top of page

National Infertility Awareness Week: Honoring the BIPOC Experience

National Infertility Awareness Week (NIAW) is a federally recognized health observance that empowers those with infertility to share their stories and connect with a community that understands their experience. Founded in 1989 by RESOLVE, an organization with the mission of finding resolution for all people challenged in their family building journeys, NIAW is an opportunity to provide support and guidance to those experiencing infertility, advocate for public awareness of infertility, and educate policymakers on the impact of infertility within their communities. According to data from the World Health Organization (WHO), infertility is a global health issue affecting 1 in 6 people worldwide. At 360Girls&Women®, we not only recognize the challenges that individuals and families experiencing infertility face but, the race-related disparities in fertility and maternal health that black, indigenous, and people of color (BIPOC) continue to face. In fact, research suggests black women have twice the odds of experiencing infertility compared to white women even after adjusting the data for socioeconomic differences, pregnancy intent, and risk factors of infertility. This year, we celebrate National Infertility Awareness Week by honoring the experience of BIPOC with infertility and offering culturally informed tips to support overall fertility health.

Support Your Fertility. Embrace Your Heritage.

Infertility is linked to a wide variety of factors including overexposure to certain toxins like endocrine disrupting chemicals (EDCs), hormonal or ovulatory disorders, physical abnormalities, injuries, and chronic health conditions like obesity, hypertension, PCOS, endometriosis, and uterine fibroids. Though visiting a fertility specialist is the best way to receive a thorough fertility evaluation and personalized care plan, research shows you can support of your fertility and overall wellness right now with healthy lifestyle choices. Eating a nutrient-dense, plant-forward fertility diet containing brightly colored fruits and vegetables, healthy fats, probiotic-rich fermented foods and beverages, whole grains, and plant-based protein like nuts, seeds, and legumes (beans, lentils and peas) have been shown to support fertility. Reduced consumption of refined carbohydrates, added sugar, saturated fats, and highly processed foods is also known to support fertility by improving hormonal balance, blood sugar control, and egg quality in women. Fertility-supporting nutrition aligns with the traditional cuisine of many BIPOC, which includes healthy plant foods like fruits, vegetables, herbs, spices, nuts, seeds, and beans. The roots, stems, leaves, flowers, and other parts of certain plants have been used in folk medicine for centuries to improve fertility. Research highlights certain medicinal plants like ashwagandha, and turmeric for their ability to improve sexual function, fertility, and maternal health outcomes.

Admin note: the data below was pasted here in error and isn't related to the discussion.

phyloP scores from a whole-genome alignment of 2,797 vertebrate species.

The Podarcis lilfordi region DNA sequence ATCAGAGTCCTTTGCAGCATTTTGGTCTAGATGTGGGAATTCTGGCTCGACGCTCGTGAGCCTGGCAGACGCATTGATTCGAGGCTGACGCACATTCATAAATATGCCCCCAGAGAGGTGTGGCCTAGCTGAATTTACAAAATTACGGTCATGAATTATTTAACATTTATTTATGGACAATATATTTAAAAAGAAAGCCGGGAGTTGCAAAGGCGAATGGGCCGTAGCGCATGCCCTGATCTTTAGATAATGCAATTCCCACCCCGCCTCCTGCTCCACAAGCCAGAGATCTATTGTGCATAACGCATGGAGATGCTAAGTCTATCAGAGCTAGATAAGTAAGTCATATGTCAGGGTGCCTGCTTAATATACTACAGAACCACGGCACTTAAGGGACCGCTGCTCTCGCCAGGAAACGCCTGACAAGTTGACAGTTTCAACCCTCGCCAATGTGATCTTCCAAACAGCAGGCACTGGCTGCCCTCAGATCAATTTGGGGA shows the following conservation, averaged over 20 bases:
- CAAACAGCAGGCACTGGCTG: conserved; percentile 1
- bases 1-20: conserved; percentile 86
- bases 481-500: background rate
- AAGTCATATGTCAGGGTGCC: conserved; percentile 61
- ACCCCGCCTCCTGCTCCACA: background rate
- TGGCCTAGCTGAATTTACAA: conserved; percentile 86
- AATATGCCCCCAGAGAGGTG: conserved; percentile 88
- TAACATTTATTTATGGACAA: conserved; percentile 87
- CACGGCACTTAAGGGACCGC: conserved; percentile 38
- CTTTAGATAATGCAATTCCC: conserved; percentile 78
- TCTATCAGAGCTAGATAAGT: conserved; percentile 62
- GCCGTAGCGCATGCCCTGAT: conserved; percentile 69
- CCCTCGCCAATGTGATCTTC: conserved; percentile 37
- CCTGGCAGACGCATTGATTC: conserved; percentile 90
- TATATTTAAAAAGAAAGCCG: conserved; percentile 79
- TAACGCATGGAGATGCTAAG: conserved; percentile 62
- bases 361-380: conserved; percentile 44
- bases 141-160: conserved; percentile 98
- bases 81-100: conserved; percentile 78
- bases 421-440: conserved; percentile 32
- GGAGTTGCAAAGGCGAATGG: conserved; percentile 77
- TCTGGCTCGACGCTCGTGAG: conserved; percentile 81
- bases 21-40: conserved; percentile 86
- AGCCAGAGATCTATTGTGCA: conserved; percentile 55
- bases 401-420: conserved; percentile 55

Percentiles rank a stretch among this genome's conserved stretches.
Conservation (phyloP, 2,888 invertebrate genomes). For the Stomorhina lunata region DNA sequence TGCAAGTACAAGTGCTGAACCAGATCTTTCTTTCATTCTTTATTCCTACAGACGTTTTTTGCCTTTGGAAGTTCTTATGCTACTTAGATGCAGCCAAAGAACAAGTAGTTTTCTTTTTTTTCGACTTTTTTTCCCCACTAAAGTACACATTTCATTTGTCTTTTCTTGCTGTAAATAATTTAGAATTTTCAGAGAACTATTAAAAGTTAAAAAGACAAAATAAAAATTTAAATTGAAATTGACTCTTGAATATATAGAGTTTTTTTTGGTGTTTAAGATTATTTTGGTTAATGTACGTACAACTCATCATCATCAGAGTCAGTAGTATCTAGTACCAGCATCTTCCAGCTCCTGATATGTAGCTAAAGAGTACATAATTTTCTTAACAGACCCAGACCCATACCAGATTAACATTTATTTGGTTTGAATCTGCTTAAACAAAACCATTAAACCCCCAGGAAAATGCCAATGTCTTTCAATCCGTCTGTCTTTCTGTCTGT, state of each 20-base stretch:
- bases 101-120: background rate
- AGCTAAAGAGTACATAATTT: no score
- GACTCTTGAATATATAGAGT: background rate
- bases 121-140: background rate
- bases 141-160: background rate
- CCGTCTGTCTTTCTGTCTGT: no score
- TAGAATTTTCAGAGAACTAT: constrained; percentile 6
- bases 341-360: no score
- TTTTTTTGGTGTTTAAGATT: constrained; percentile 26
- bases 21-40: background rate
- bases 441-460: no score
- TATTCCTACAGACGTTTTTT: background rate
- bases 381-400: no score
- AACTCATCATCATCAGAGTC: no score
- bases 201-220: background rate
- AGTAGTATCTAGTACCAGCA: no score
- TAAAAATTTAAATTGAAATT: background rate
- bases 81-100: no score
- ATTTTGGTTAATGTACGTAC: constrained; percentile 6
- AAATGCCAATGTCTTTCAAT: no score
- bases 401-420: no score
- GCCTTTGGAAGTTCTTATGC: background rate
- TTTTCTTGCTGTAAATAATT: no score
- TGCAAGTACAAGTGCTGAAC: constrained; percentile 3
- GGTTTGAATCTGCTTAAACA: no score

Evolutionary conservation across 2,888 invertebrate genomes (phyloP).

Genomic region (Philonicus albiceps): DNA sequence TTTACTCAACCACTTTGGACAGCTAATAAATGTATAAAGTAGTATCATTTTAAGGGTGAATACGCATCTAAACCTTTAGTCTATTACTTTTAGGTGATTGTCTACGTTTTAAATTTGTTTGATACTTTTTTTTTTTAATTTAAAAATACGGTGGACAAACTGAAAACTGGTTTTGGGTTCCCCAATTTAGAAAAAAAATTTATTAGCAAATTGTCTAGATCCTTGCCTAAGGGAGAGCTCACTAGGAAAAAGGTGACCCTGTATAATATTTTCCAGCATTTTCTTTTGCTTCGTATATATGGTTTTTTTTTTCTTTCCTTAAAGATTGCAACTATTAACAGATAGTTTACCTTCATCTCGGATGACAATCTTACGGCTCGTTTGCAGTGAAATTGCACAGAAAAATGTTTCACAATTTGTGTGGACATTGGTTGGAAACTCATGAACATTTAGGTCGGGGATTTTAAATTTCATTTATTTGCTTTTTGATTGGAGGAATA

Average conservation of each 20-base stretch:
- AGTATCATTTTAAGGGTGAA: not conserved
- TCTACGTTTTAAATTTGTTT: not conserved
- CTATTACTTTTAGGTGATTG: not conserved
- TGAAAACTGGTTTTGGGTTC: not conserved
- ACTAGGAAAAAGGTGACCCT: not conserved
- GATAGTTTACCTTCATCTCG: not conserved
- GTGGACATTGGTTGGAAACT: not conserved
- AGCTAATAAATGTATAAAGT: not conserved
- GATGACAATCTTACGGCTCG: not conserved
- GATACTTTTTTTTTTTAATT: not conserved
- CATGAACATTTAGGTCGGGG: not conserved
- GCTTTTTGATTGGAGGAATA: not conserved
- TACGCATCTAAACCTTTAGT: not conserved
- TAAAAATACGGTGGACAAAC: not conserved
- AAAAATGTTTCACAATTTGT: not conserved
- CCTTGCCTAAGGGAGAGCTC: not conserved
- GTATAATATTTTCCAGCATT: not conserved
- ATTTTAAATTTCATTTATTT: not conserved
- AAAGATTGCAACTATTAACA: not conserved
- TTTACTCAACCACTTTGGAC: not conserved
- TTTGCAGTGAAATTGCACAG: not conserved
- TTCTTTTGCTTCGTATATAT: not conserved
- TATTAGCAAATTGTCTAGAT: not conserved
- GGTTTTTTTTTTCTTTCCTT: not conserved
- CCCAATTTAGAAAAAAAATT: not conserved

Exercise is another great way to support the overall health of your hormones, periods, and fertility. Get moving and embrace your heritage with traditional dance like Brazilian Samba or Haitian Yanvalou. Many studios and fitness centers also host culturally inspired group fitness classes like Zumba, Bhangra, Soca, and Afrobeat. Moderate-intensity walking, jogging, or lifting weight along with cultural music from your country or in your language can work to support your health goals and celebrate your culture.

Find Culturally Informed Infertility Support

Racial disparities in infertility are not limited to the diagnosis of the condition itself but includes race-related issues with access to infertility treatment and overall health care. BIPOC women take longer to seek treatment and are less likely to be referred to fertility specialists. Additionally, the high cost of fertility treatment hinder many BIPOC women from receiving the assistance they need during their family forming journeys. Many also report cultural and language challenges when seeking fertility care.

Though BIPOC fertility specialists are still a minority (~20% according to a recent study), there are resources available to connect you with family building professionals that can support you on your fertility journey with a culturally informed approach. The same can be said of BIPOC fitness professionals, dietitians, and mental health professionals that can work together for your fertility and overall health.

Remove the Stigma of Infertility

Many women with infertility can experience feelings of shame, sadness, disappointment, and isolation. Stigma around infertility stemming from familial pressures, cultural and/or religious expectations, and racial prejudice make it even harder for some to seek infertility treatment or talk about their experience. Know that if you are experiencing infertility, you are not alone! If you are looking for a community of women who understand you, there are several BIPOC founded organizations that can offer support. Here are a few:

You don’t have to do it alone! 360Girls&Women®LLC offers comprehensive support for women’s health and fertility including herbal therapies, mind-body techniques, targeted nutrition and more. Book an appointment today with our Holistic, Women’s Health Plant-Based Dietitian and Wellness Practitioner Sue-Ellen Anderson-Haynes for personalized, culturally relevant guidance for your unique fertility needs.

Blog Medically reviewed by Sue-Ellen Anderson-Haynes, MS, RDN, CDCES, LDN, NASM-CPT, Women's Health Dietitian, Wellness Practitioner, Certified Diabetes Care and Education Specialist, Women's Fitness Specialist Certified Personal Trainer, & Founder - 360Girls&Women®


1 comentário

G. Moise
G. Moise
30 de abr. de 2023